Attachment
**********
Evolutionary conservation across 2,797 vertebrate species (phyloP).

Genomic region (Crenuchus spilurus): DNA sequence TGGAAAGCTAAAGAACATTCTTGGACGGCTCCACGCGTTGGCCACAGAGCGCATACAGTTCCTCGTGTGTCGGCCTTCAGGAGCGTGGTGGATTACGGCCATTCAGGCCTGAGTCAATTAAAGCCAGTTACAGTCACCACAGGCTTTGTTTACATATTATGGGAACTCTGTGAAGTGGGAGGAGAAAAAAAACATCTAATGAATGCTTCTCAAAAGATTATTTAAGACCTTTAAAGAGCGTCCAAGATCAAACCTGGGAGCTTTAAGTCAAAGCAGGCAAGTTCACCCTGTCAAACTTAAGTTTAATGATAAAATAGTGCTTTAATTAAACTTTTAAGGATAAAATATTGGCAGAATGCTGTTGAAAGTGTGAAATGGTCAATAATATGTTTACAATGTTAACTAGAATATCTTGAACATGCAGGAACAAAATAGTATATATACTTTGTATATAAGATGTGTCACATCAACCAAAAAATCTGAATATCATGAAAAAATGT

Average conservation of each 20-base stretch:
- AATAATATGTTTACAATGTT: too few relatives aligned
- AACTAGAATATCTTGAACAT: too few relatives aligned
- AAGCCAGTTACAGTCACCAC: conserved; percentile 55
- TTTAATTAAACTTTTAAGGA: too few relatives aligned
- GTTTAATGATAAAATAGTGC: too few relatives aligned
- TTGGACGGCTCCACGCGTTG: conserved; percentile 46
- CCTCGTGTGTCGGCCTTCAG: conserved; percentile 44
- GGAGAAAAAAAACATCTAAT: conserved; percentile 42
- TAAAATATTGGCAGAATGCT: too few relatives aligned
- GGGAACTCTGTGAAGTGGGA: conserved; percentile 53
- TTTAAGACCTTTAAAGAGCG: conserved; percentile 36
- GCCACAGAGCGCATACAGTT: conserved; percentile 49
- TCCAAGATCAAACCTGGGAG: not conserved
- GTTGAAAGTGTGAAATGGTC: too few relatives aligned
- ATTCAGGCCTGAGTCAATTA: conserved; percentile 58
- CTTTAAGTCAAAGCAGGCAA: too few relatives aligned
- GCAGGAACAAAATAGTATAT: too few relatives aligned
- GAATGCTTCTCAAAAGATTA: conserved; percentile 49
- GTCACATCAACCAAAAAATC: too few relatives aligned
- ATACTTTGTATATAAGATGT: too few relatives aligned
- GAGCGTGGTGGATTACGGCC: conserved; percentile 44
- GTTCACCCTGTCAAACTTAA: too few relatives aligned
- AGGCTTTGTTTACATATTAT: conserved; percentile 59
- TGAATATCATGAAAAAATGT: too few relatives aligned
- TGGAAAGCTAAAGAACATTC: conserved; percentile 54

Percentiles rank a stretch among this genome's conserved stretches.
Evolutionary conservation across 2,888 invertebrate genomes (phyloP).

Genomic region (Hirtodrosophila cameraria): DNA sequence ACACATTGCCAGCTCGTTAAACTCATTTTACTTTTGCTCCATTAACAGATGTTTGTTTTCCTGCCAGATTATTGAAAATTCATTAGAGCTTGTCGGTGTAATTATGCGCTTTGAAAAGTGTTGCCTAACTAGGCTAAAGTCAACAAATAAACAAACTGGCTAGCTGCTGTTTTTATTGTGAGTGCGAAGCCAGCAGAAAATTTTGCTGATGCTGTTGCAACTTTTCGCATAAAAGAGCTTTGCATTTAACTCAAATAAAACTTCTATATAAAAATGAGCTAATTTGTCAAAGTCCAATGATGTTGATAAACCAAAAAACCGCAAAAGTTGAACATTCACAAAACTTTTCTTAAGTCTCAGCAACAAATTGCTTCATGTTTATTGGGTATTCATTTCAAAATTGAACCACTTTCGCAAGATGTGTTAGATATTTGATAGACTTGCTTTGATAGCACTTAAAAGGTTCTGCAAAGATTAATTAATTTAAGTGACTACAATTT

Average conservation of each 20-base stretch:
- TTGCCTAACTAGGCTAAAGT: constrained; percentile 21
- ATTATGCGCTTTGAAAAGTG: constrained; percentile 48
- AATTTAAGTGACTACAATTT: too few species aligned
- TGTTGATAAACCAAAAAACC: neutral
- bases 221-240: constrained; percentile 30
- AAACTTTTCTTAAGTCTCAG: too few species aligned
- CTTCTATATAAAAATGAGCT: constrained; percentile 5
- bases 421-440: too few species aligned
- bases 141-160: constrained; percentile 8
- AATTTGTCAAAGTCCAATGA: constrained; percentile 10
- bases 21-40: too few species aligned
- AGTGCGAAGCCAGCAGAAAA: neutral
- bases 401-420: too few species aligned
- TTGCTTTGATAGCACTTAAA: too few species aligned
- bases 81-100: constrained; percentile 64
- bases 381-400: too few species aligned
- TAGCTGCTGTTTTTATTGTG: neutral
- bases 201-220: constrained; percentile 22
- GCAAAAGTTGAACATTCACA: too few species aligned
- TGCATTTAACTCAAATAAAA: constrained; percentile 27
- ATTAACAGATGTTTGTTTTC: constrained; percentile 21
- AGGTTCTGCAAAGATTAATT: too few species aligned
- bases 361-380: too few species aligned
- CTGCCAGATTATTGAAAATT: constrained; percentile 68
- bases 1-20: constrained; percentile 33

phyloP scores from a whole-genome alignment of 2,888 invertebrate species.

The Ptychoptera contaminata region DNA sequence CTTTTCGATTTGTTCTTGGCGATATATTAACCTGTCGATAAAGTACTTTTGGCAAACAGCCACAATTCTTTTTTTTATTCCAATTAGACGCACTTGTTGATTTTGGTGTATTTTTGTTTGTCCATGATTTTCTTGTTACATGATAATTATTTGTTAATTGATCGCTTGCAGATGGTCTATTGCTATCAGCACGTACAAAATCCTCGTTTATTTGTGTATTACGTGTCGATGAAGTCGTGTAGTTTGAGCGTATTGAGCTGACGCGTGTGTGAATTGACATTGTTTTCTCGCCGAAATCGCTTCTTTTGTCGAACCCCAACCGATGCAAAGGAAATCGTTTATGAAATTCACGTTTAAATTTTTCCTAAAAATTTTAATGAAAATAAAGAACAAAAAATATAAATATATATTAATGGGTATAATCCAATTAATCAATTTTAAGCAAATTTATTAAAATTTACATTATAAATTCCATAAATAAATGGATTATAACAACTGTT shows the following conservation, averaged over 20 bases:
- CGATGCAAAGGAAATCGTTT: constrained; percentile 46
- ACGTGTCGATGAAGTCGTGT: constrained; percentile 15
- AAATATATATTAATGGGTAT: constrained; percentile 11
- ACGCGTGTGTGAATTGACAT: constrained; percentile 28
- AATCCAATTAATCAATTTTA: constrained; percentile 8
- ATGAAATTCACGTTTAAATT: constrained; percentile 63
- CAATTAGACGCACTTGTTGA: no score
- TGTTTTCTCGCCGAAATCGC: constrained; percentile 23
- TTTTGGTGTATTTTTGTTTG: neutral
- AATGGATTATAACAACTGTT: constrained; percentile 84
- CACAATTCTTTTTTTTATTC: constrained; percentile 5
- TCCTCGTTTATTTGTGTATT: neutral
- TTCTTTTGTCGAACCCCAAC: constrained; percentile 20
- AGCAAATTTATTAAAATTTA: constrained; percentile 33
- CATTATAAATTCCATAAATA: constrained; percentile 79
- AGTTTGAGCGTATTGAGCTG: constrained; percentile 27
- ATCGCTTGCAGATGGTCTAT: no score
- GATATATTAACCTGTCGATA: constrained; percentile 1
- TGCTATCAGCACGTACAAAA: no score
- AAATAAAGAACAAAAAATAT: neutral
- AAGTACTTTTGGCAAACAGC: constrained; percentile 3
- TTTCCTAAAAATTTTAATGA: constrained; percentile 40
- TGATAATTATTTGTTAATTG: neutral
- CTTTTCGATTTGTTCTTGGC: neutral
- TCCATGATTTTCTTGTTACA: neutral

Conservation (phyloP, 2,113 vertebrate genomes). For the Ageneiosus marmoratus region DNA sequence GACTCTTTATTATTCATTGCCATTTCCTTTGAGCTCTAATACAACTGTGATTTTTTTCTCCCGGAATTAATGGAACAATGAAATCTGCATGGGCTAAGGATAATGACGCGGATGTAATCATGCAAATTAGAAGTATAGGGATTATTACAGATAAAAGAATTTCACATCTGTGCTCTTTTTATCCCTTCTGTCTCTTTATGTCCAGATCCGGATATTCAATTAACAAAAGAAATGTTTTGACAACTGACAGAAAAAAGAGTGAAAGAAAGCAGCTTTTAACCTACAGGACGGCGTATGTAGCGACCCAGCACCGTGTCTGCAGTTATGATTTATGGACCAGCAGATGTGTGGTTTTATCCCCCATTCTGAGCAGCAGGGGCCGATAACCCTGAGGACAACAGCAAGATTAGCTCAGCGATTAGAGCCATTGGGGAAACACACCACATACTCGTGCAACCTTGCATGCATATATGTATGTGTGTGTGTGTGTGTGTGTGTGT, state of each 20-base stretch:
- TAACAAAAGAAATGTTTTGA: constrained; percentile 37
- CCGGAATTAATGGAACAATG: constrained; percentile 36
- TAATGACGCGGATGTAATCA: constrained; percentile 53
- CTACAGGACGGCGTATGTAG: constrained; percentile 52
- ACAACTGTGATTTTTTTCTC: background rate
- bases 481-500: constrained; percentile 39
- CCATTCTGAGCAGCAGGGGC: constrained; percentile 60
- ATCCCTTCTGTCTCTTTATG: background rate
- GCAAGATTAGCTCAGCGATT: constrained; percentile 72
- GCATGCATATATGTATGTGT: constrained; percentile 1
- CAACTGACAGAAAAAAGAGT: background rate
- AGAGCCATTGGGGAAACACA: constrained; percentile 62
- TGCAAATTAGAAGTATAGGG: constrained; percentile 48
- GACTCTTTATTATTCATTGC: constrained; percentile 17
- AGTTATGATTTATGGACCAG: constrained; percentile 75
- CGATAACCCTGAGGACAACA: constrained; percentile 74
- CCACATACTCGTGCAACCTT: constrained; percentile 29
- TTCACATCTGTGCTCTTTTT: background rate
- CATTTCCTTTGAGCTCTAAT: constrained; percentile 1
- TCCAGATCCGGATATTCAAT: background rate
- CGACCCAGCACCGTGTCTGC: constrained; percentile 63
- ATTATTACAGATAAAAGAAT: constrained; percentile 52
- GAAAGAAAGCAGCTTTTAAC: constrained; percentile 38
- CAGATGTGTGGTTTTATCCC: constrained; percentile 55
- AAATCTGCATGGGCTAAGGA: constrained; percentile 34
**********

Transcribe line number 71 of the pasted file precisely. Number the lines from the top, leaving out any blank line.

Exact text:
- TCCTCGTTTATTTGTGTATT: neutral